Present indications are that this geopolitical situation will worsen over the next century or so. Unmet needs create violence and if the needs in question threaten our existence in the short term then the violence is correspondingly immediate. If we are being choked, we will fight for air, if we are being ignored, we will fight for attention. But equally, if the needs are longer term ones or are anticipations of being prevented from meeting our future needs, then although the response may be more planned and strategic, it will be nonetheless violent for all that.
The base of Maslow's hierarchy of needs is universal. Our needs to be nourished and to feel safe are not imposed by culture, although there may be cultural conventions about how they are expressed. As we move further up the hierarchy there is a shift in the balance between universal and culturally imposed needs and universal needs may be transformed by cultural influences into acquired ones. When these include a digitally mobilised flood of preconscious imperatives about what to wear, about what shape to be and about what it is fashionable to say and think, the middle and upper levels of Maslow's hierarchy becomes bloated with acquired needs. While children in the poor world look to their parents for food, those in the rich world nag theirs for the ‘right’ clothes. Their intrinsic need for social identity has been converted by advertising into the need to possess. A brand of trainers, functionally identical to a host of others, can be made so desirable that children are mugged for their sake.
Advertising hijacks natural needs and converts them into desires that are hard to recognise and impossible to meet. The meanings attached to products often tap into Maslow’s hierarchy at the social level. Clothes can come to mean group membership and hence to satisfy a need to belong. Guided by digitally mobilised sales figures, advertising campaigns constantly re-tune the meanings of products. If needs can be made to remain unmet, demand will remain high. Even when we have enough, it must be made to seem unsatisfactory. A sales executive put it this way in the 1950’s: "It’s our job to make women unhappy with what they have". Advertising in 1950 was a cottage industry compared with the corporate enterprise it is today. Its impact on wellbeing, not only in the rich countries but also globally, should not be underestimated.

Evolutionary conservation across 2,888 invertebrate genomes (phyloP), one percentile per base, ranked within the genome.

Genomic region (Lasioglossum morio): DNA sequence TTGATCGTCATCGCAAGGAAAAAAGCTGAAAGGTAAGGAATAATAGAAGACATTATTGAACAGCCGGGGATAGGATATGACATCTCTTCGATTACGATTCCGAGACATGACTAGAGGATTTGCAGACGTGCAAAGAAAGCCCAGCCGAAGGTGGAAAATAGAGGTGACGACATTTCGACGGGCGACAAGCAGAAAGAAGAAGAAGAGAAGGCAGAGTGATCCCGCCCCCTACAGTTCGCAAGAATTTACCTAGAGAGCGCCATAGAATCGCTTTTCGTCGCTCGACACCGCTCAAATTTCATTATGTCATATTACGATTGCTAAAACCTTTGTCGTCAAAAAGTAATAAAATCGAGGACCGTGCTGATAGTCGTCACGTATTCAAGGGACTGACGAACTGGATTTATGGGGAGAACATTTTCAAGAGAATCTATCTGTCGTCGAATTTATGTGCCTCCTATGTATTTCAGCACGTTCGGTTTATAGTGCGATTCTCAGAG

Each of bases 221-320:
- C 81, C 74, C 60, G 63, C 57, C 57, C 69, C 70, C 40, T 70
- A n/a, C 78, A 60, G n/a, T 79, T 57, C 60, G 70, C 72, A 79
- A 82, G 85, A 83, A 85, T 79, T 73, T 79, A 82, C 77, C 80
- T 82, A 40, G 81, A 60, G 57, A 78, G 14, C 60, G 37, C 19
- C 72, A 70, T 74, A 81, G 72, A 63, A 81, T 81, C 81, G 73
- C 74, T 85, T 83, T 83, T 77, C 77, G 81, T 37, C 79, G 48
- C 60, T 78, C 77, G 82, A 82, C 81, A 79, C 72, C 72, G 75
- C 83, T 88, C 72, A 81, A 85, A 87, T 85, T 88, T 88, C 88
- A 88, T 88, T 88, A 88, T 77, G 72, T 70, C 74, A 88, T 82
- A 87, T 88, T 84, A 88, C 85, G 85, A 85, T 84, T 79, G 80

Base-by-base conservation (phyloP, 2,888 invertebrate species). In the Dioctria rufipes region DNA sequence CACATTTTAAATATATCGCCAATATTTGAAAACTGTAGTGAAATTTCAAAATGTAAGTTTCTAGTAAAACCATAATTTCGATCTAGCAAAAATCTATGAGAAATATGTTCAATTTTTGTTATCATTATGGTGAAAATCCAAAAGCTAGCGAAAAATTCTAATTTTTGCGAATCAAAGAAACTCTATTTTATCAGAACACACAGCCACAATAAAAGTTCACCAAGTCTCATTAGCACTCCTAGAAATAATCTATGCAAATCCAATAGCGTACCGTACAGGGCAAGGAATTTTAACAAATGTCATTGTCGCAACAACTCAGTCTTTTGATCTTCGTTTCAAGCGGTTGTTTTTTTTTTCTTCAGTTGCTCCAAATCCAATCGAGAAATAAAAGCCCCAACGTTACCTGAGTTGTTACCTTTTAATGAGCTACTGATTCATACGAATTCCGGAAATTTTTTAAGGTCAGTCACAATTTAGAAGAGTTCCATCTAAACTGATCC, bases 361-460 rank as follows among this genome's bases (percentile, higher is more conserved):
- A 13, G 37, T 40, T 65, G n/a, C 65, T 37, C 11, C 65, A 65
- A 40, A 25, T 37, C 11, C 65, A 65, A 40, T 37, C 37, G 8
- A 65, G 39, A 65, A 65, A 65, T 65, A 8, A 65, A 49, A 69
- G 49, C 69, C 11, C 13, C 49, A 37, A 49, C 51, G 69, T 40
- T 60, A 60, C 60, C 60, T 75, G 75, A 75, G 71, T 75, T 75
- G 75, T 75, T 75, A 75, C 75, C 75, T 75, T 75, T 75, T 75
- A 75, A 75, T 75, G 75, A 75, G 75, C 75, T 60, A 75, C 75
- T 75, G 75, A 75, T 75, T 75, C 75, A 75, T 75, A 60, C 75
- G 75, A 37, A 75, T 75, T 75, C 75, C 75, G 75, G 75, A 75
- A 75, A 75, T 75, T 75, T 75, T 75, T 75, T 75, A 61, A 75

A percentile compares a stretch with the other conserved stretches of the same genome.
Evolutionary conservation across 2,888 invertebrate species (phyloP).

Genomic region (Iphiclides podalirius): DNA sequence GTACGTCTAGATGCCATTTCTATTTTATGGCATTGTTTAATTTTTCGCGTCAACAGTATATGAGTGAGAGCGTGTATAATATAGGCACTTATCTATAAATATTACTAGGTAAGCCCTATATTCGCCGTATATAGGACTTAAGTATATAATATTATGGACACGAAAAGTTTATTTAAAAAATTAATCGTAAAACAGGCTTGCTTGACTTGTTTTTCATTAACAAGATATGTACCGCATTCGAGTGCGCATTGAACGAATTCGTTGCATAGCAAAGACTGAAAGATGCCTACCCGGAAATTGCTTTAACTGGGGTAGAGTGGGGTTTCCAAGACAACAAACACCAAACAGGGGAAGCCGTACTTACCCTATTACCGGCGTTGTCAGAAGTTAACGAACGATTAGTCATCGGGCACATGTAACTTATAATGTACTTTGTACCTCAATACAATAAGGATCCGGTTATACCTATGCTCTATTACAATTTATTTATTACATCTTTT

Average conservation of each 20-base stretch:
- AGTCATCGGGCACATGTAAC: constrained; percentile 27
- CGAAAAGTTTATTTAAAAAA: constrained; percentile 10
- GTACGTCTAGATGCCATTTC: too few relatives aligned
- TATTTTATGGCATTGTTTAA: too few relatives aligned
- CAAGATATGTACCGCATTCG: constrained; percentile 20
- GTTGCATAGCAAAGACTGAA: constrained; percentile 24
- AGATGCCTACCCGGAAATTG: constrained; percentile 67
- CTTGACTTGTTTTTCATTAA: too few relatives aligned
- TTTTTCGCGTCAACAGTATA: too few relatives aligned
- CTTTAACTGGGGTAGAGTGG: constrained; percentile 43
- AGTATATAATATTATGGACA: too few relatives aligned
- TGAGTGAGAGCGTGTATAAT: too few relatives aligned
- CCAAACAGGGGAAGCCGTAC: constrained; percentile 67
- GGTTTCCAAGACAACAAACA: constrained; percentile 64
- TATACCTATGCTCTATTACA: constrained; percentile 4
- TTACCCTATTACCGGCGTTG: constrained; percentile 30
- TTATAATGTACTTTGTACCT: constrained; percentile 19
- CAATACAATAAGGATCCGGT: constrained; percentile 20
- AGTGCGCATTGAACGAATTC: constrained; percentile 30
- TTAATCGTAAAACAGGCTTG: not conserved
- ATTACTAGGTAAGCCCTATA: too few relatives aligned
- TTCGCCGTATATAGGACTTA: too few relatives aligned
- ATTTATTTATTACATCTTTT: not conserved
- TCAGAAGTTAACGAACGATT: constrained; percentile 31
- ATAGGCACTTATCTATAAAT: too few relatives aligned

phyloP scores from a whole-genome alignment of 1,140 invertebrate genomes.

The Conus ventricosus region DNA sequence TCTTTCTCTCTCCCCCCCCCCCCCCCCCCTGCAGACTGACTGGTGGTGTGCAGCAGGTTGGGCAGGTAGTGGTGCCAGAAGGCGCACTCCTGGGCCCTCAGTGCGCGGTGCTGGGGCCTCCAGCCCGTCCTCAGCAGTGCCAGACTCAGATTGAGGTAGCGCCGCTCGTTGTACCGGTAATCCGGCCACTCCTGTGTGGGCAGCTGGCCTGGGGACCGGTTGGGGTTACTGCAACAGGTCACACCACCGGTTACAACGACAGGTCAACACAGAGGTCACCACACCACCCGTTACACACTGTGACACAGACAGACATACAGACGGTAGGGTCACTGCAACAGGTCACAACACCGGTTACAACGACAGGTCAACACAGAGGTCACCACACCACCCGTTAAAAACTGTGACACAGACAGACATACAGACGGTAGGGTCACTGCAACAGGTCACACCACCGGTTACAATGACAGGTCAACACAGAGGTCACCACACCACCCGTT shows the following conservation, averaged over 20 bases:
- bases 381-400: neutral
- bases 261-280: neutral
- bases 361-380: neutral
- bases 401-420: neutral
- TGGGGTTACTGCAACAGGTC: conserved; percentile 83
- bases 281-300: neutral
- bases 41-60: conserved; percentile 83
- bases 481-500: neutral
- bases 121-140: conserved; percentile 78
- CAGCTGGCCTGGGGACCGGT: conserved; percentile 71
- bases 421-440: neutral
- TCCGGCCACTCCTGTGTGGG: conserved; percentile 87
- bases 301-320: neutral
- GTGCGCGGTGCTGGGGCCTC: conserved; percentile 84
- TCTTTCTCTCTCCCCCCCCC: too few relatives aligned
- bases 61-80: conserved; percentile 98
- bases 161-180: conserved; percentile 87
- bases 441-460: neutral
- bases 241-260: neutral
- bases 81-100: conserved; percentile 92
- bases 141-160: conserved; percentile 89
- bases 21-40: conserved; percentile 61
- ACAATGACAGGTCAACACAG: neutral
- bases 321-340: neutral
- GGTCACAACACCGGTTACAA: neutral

In a recent anthology on ecopsychology, it was put like this: "Corporate advertising is likely the largest single psychological project ever undertaken by the human race, yet its stunning impact remains curiously ignored by mainstream Western psychology. We suggest that large scale advertising is one of the main factors that creates and maintains a particular form of narcissism ideally suited to consumerism. As such, it creates artificial needs within people that directly conflict with their capacity to form a satisfying and sustainable relationship with the natural world." (Kanner & Gomes, 1995)
Wellbeing depends on a healthy balance between met and unmet needs. Advertising creates artificial needs which are designed to be permanently un-meetable. They act as an irritant, undermining our sense of balance between what we have, what we need and what we want. Unmet needs are those of which we are generally most conscious, but, being conscious they are subject to scrutiny and, with luck, proper management. Basic needs like thirst provide the information required to satisfy them. If you’re thirsty or hungry, you know what you lack. Artificially imposed needs, by contrast, are preconscious and hence harder to recognise. They are harder to meet because we don’t know what we want – only that we want it very badly. When they are specifically designed and constantly modified to stimulate consumption, they are virtually impossible to satisfy.